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Major social web services (such as Facebook, Instagram, Twitter, Microsoft and Google) have a page where you can click a button to export your data - posts, account data, login information, meta data, images, etc...

Most other companies (such as Insurance, Banks, etc) only allow exporting your data if you email/phone them with the request, not providing a way to do that through their website.

For social network websites to comply with GDPR, is there anything that says that they must provide a button to export user data, or is it enough to accept requests through emailing and the staff will securely send a PDF with the export?

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    Facebook has billions of users. Even if a really tiny percentage of users request their data, that would still be an overwhelming large amount of requests to manually handle.
    – NotThatGuy
    May 16 '20 at 20:36
  • Yup! I thought that would be the reason, but wanted to confirm :)
    – Nuno
    May 18 '20 at 8:16
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In short, no.

Article 20 of the GDPR covers the “Right to data portability”, which essentially says two main things:

  1. The data subject had the right to an exported copy of their personal data in a common format

And

  1. The data subject has the right to have this data transmitted directly from one controller to another where technically feasible.

Neither of these rights as stated in the GDPR require the data controller to provide a button to initiate either a data export or a transfer to another controller.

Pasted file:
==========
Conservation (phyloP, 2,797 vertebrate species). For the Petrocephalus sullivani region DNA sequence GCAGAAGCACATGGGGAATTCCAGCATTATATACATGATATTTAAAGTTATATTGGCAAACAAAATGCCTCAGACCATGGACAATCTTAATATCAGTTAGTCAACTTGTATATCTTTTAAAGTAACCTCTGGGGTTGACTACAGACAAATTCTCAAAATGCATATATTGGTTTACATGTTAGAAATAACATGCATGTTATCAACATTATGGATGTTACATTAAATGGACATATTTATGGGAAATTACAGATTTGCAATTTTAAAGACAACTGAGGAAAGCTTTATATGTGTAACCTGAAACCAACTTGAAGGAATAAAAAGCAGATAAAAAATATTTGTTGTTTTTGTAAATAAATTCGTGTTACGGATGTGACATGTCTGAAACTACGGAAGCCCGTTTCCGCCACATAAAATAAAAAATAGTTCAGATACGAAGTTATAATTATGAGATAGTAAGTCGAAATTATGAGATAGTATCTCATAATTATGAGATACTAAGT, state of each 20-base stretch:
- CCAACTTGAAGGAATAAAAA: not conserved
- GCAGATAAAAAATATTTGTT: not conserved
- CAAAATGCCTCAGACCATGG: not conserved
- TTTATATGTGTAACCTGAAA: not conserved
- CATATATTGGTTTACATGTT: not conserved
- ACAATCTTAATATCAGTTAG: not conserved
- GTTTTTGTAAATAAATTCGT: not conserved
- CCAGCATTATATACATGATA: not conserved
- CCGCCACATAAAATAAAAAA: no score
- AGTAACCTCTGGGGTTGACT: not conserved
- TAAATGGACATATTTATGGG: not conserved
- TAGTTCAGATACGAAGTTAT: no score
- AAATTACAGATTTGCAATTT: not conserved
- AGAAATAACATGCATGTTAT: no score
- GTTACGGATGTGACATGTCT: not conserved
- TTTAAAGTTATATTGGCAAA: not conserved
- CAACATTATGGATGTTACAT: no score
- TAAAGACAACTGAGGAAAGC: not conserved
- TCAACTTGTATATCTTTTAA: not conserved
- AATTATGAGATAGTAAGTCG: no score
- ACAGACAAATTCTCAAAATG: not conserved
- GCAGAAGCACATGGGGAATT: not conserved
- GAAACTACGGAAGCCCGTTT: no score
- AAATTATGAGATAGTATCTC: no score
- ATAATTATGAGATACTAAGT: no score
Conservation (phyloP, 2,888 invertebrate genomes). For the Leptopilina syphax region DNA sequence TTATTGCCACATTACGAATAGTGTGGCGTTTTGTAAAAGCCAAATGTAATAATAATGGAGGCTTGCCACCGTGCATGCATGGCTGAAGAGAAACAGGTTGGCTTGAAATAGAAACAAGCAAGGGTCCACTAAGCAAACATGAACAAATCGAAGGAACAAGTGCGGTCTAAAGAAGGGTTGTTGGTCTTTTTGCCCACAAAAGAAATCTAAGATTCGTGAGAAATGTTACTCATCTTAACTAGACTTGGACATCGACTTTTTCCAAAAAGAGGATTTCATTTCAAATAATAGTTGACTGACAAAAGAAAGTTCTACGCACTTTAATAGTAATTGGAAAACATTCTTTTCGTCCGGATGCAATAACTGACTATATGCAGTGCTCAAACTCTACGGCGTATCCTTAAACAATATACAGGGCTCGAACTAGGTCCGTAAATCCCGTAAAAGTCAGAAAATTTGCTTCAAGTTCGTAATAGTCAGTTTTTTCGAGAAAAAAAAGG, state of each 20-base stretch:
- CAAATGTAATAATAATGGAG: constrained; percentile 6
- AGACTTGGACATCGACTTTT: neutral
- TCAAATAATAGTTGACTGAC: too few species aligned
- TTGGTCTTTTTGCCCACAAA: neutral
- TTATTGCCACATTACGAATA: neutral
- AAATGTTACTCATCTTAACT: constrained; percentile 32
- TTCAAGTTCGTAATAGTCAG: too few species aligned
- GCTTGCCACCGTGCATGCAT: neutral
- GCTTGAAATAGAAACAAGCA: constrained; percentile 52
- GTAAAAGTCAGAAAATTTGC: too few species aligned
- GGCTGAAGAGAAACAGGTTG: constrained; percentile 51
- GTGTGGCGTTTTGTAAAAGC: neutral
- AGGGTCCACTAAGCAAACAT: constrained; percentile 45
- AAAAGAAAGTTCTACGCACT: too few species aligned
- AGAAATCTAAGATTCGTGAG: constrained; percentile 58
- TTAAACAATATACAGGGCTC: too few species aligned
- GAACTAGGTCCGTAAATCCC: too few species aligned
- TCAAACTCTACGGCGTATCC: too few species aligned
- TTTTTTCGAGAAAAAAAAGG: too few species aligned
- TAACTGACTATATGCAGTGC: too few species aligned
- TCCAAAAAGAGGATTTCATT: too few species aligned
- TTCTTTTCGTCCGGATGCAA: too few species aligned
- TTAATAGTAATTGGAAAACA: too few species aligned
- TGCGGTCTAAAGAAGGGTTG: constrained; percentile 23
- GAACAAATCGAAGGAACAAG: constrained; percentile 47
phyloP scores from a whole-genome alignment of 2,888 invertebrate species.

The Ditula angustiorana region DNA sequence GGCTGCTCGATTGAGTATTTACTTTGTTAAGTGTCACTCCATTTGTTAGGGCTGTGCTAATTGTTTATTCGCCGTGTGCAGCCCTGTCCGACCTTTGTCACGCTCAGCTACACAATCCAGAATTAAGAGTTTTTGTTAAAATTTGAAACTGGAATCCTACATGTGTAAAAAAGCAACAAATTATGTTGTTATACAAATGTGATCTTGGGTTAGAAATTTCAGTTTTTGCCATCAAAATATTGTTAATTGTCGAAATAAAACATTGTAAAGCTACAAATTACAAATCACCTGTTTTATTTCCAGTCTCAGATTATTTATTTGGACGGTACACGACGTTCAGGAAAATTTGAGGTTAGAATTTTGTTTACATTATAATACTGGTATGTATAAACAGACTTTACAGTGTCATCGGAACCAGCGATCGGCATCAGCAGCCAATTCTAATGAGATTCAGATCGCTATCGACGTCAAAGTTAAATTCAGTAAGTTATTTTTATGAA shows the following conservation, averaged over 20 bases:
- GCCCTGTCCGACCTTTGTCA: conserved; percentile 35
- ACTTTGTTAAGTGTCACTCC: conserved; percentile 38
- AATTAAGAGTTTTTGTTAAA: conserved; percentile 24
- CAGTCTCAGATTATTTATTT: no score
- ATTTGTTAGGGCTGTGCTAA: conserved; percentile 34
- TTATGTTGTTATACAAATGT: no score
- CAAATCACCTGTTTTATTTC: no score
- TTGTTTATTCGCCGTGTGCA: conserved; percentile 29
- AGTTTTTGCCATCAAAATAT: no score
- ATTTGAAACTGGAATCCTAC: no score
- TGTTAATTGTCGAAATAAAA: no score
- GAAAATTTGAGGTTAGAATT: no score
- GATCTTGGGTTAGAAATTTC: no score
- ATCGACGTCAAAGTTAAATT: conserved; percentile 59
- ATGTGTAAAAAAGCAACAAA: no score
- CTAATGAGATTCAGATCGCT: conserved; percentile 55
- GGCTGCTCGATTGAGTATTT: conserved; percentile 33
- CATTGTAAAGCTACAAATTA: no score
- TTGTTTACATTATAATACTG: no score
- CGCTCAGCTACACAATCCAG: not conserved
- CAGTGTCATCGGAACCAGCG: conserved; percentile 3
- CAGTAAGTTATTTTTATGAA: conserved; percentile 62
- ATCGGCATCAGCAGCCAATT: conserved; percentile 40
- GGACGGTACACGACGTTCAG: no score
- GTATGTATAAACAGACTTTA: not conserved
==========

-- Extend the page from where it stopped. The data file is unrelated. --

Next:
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    The data controller isn't even required to run a website or email :) May 17 '20 at 14:02
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It's definitely enough to respond to requests the controller is sent - note this could be by any means, e.g. email, twitter if you operate an account, etc. The controller would still need to do appropriate identity checks.

However a PDF isn't a suitable response to a data portability request. The format must be commonly-used, machine-readable and interoperable. Something like CSV, JSON, XML. A PDF, that would at a minimum require scraping to extract the data in a reusable form, would not meet the requirements.

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    The GDPR doesn't say that the format used must be "interoperable" or enable "interoperability" - the exact phrase used is: "a structured, commonly used and machine-readable format". PDF can be, (while not perfect for interoperability), structured, commonly used and machine readable. PDF, while not fulfilling the intent of the portability spirit, could fulfil Article 20 just fine.
    – Moo
    May 17 '20 at 21:29
  • @Moo "Interoperable" is in the pre-amble (see recital 68). There are also some guidelines issued by the Commission before GDPR came into effect here that explicitly suggest CSV, JSON and XML if there's nothing more specific available for the given industry. The EU glossary, also explicitly defines terms like machine-readable. On a practical level, I've got my own national regulator (the ICO in the UK) to enforce the use of something other than PDF :-) May 18 '20 at 6:18

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